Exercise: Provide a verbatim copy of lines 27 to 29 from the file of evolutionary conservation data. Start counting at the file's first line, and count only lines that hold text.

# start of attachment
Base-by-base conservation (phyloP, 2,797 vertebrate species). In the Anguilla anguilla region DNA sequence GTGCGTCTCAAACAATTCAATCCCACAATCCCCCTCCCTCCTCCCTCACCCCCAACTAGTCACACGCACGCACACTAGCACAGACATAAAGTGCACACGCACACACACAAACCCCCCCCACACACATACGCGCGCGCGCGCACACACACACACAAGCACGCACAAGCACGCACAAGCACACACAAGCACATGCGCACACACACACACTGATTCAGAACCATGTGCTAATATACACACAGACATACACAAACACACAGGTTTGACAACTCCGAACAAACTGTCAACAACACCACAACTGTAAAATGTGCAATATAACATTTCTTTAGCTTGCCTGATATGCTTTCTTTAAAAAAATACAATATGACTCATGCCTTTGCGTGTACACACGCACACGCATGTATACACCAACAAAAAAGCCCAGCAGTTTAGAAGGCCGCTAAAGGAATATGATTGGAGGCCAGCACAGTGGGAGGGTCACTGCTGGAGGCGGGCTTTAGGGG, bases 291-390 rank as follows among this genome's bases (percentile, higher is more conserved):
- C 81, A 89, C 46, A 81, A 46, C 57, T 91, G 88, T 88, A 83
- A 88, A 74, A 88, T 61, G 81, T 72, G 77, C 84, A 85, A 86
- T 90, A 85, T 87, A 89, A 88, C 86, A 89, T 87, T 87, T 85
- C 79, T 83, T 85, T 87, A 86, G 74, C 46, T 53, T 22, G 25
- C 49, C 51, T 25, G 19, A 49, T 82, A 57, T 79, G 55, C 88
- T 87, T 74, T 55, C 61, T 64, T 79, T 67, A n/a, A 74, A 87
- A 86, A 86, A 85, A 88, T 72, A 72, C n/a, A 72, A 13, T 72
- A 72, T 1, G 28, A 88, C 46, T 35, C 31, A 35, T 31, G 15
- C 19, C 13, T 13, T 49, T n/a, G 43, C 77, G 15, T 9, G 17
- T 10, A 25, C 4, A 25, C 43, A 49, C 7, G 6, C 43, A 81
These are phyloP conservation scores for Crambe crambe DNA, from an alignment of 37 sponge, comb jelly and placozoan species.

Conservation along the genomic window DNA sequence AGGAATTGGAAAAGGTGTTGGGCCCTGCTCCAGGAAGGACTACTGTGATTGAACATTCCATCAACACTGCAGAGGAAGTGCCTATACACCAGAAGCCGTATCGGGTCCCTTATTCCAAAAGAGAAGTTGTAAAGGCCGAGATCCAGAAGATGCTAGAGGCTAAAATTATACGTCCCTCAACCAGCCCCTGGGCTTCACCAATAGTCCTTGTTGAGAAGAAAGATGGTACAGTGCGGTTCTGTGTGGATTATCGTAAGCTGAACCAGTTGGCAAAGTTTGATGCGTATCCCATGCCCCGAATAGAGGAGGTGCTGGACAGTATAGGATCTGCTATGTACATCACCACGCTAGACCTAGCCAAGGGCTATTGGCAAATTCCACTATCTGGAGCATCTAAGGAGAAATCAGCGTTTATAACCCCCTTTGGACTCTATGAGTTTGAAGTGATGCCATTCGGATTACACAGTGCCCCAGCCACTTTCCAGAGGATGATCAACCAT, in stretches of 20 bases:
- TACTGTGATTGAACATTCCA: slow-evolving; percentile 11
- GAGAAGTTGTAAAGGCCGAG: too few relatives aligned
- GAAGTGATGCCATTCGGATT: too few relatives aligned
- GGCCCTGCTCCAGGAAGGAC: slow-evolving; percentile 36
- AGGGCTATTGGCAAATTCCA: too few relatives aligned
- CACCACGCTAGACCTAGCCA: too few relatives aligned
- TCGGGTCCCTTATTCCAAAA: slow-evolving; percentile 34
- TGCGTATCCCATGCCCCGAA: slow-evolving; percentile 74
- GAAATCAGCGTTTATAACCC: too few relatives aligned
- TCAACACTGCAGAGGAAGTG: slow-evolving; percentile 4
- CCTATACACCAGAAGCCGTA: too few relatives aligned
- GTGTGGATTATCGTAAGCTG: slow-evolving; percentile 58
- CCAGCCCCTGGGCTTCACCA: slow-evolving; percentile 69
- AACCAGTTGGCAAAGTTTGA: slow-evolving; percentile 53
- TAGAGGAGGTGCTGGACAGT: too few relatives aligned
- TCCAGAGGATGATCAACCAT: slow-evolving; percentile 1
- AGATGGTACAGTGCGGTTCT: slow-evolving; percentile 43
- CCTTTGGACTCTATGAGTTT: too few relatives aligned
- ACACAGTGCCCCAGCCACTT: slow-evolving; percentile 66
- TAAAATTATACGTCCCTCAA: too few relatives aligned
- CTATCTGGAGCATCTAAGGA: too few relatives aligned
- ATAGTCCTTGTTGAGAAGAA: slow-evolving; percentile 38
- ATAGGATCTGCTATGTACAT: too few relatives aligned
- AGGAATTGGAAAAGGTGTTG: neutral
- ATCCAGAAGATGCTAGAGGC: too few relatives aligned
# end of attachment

- AACCAGTTGGCAAAGTTTGA: slow-evolving; percentile 53
- TAGAGGAGGTGCTGGACAGT: too few relatives aligned
- TCCAGAGGATGATCAACCAT: slow-evolving; percentile 1